Review: In THE TINA TURNER MUSICAL, the Jukebox Genre Tries for More Than Just Rags-to-Riches at the Dr. Phillips Center

The Queen of Rock & Roll's life and career ask the hits-machine format to do more than it's accustomed to, with mixed results but rousing entertainment...

By: Jan. 12, 2023
Tina: The Tina Turner Musical Show Information
Get Show Info Info
Get Tickets
Review: In THE TINA TURNER MUSICAL, the Jukebox Genre Tries for More Than Just Rags-to-Riches at the Dr. Phillips Center
Get Access To Every Broadway Story

Unlock access to every one of the hundreds of articles published daily on BroadwayWorld by logging in with one click.

Existing user? Just click login.

What's plot got to do, go to do with it?

That might as well be the tagline of virtually every "jukebox biomusical," a term for all those shows that recount a celeb's rise to fame by featuring their hit songs. More often than not, radio tunes get crammed into storylines that only vaguely connect with the lyrical content, and the stories themselves are almost always the same. A decidedly unfamous person gets discovered and becomes a star, but with plenty of hardship and at least one cartoony know-nothing record exec along the way.

TINA: THE TINA TURNER MUSICAL got good reviews on Broadway, though, and earned 12 Tony nominations, including one win for Leading Actress in a Musical. That, coupled with my lifelong regret for never having seen the retired Queen of Rock & Roll in concert, led me into Dr. Phillips Center hoping it could be, as Ms. Turner sings, "better than all the rest."

I heard that famous chorus, alright, and dozens of other iconic Turner tunes. But while this show is meaningfully distinguishable, it's never quite "simply the best."

Notably, the musical is not directly adapted from the 1993 motion picture What's Love Got to Do With It? (which was itself based on the singer's 1986 autobiography, though Turner famously took issue with the film). But it does follow the same essential story beats.

Both the movie and the musical stand out because, while the rock legend ascends from rags to riches by the end, the story is less interested in Turner's journey to stardom than in her liberation from years of violent physical and emotional abuse at the hands of her husband and musical partner, Ike Turner.

The violence can be difficult to watch, especially because this show is especially good at making stage fighting feel real - no small feat. How much is too much is a question that audiences will have to answer for themselves, just as they did with the intense big-screen sequences thirty years ago. Turner's story is important and powerful, and it deserves more gravity than the crowd-pleasing, feel-good, pop-laden musical is able to give it.

Some songs work better than others. "Nutbush City Limits" is so effectively transformed as a church house ensemble song that it's initially unrecognizable as the 1973 funk classic. And "Don't Turn Around" plays more believably as a duet between a young girl and her grandmother than anyone familiar with that song might ever imagine it could. Others, like "I Can't Stand the Rain," seem to come out of nowhere.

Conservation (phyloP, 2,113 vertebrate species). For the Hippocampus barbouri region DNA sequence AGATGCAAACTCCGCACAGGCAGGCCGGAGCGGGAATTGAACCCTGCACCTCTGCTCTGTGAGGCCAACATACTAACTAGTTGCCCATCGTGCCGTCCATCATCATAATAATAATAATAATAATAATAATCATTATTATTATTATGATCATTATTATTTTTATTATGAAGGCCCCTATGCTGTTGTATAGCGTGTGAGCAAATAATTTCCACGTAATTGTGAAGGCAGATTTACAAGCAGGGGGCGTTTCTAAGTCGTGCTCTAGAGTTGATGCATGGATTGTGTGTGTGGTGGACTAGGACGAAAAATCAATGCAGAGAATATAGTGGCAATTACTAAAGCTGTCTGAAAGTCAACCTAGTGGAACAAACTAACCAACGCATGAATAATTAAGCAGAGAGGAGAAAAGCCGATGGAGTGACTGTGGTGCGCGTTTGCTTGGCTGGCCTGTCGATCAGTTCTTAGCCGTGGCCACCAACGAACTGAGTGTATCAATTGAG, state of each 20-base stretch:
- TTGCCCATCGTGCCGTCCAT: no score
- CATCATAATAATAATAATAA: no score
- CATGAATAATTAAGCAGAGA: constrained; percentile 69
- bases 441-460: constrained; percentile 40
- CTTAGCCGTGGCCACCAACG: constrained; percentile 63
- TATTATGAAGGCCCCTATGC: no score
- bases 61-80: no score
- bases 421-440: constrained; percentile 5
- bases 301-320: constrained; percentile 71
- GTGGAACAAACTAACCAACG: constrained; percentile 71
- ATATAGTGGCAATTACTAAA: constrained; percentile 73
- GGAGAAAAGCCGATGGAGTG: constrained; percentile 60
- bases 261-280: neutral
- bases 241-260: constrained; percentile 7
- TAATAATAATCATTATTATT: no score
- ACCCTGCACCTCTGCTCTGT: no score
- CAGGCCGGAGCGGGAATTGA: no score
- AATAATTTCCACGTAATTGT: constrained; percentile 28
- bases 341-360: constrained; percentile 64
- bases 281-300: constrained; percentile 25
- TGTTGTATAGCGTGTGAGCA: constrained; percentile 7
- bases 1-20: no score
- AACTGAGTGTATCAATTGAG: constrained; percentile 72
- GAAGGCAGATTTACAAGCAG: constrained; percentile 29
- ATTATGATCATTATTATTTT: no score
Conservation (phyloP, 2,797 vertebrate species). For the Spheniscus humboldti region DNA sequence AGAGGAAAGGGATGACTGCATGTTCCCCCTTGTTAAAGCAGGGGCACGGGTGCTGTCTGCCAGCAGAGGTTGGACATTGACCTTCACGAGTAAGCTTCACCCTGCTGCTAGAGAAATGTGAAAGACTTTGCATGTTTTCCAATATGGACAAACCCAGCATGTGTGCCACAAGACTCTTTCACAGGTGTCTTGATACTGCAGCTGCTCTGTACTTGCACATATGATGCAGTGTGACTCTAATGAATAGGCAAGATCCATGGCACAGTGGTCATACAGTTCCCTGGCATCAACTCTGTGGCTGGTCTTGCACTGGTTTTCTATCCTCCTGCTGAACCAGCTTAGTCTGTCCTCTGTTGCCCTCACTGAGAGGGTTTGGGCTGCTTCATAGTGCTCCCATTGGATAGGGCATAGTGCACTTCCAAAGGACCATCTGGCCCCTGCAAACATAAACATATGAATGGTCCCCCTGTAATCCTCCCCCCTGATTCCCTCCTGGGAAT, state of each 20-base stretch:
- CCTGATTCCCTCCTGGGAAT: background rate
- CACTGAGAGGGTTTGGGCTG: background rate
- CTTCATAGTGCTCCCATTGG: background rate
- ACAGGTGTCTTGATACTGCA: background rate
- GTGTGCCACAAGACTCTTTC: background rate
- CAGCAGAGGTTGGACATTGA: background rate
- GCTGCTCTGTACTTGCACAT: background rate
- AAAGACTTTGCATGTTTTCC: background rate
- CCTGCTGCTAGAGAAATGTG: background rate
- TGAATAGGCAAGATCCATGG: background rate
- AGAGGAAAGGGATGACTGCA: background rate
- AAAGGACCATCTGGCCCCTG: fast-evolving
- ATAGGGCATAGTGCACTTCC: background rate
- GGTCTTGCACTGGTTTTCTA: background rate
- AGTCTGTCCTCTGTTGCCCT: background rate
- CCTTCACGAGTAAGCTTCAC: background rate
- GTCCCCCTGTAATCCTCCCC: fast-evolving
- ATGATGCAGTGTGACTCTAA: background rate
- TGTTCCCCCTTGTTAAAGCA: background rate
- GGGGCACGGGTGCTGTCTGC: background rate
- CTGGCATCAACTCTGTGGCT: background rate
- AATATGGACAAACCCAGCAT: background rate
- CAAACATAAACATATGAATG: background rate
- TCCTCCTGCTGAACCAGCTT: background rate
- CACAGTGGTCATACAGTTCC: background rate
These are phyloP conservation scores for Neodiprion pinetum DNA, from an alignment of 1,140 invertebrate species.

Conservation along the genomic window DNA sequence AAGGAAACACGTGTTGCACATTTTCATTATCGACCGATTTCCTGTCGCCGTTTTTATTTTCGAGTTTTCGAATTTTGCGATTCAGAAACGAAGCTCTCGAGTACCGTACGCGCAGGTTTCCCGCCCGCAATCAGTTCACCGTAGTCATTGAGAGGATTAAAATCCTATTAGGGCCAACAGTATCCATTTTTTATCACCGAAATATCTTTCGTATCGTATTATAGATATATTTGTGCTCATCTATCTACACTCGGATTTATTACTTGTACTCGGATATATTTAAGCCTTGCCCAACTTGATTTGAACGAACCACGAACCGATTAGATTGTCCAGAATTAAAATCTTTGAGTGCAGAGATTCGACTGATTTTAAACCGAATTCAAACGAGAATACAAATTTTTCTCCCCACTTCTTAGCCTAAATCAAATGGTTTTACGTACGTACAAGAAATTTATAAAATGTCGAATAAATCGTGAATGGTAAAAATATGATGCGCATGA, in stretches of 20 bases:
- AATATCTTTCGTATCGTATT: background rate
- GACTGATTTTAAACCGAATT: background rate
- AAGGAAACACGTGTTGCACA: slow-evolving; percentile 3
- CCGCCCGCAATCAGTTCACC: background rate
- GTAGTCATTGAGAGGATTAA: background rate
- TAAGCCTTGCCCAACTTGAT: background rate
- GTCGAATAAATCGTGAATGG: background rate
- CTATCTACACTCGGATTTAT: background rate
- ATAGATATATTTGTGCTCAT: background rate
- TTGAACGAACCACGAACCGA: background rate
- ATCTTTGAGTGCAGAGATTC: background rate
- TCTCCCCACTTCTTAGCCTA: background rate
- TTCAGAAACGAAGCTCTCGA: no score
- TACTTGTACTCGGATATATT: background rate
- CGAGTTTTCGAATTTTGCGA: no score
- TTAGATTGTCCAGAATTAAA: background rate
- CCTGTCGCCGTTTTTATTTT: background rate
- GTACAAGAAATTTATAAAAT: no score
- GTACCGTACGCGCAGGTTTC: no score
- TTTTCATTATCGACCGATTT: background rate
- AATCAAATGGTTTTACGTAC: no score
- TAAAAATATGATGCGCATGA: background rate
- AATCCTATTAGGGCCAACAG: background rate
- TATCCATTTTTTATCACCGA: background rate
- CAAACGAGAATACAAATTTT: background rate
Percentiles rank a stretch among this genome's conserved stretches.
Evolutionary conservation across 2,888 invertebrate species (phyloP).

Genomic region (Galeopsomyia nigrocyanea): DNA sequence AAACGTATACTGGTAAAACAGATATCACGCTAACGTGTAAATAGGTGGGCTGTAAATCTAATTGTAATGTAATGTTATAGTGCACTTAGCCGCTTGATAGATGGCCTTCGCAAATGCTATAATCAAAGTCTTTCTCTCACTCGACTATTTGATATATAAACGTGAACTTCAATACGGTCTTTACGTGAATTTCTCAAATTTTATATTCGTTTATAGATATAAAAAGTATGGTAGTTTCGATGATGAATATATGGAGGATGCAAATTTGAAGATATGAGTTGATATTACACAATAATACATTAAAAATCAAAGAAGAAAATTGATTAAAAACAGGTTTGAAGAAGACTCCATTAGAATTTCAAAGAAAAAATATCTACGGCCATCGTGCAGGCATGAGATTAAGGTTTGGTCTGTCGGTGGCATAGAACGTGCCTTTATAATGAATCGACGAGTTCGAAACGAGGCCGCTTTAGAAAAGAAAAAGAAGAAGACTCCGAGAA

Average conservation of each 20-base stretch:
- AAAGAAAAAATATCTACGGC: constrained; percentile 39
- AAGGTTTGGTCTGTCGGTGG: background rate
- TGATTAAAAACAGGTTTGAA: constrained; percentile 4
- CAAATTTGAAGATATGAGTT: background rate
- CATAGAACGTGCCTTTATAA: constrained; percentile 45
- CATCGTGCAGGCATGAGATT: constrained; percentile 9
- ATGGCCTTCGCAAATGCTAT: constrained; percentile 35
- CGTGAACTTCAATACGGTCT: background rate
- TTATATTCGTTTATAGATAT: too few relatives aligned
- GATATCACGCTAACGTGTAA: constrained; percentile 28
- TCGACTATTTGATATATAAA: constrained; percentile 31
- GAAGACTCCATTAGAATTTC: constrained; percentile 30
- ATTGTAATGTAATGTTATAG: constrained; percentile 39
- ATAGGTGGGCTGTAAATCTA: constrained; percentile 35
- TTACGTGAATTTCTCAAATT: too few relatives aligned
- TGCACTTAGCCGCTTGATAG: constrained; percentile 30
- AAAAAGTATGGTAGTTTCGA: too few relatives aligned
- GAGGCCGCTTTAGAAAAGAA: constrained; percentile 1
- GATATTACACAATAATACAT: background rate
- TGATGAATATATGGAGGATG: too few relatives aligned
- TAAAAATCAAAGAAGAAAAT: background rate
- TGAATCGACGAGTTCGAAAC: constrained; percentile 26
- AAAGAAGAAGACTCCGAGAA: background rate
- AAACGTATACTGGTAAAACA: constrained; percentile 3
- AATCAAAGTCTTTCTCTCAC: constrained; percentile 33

In a dramatic low, the show scores and lights an excruciating fist fight between the two Turners like it's a wrestling match, with the audience cheering and booing along, after which a bruised Anna Mae (Turner's real name) sings "I Don't Wanna Fight No More" - a song that suits the moment in name only.

For the North American Tour, actresses Naomi Rodgers and Zurin Villanueva take turns as Ms. Turner. It was Villanueva in the iconic wig on opening night at Dr. Phillips Center, a performance astounding for its sheer energy alone. But Villanueva seems undecided as to whether her role is impersonation or performance, adopting the rock queen's distinctive affect at times but frequently dropping it in favor of Villanueva's own singing voice, weaving between the two like American actors whose put-on accents come and go during so many British plays. And while she does manage to capture a patina of the diva's one-of-a-kind sound, her Turnerisms occasionally compromise her own stunning voice.

Garrett Turner has the unenviable task of marrying Ike's innate charisma with all the inner turmoil and outward horror that he inflicts on Anna Mae. It can't be an easy or even desirable part to play (Laurence Fishburne famously turned down the movie role repeatedly before reluctantly taking the part), and occasionally Garret turns Ike's acrimony up to an 11 when it might feel even more piercing at an 8 or 9, but that hardly detracts from an otherwise nuanced performance. The show's expanded breathing room allows him to three-dimensionalize Ike in a way the movie struggled to (thus Fishburne's concern), helping audiences understand why Anna Mae - and Ike's audiences - were initially drawn to him. Garrett (who I refer to by first name, as he shares his character's last name in real life) makes that charisma feel immediate and real.

Less impressive is the set design, which is among the more sparing I have seen of any major Broadway tour, especially one of the jukebox genre, notorious for its bright-light razzle-dazzle. Save for a knee-jerk veer toward concert aesthetics at the tail-end of the show, THE TINA TURNER MUSICAL relies heavily on run-of-the-mill screen projections that are too frequently reminiscent of computer screensavers.

The show comes to Dr. Phillips Center mere days after Rolling Stone named Tina Turner one of the 200 best singers of all time. That fact feels indisputable, and it's probably fair to say that, for all its flaws, there's no better way to approximate the experience of seeing her on stage today than buying a ticket to this show, which runs here through January 15. You can do that by visiting The Dr. Phillips Center box office or the show's official website.


To post a comment, you must register and login.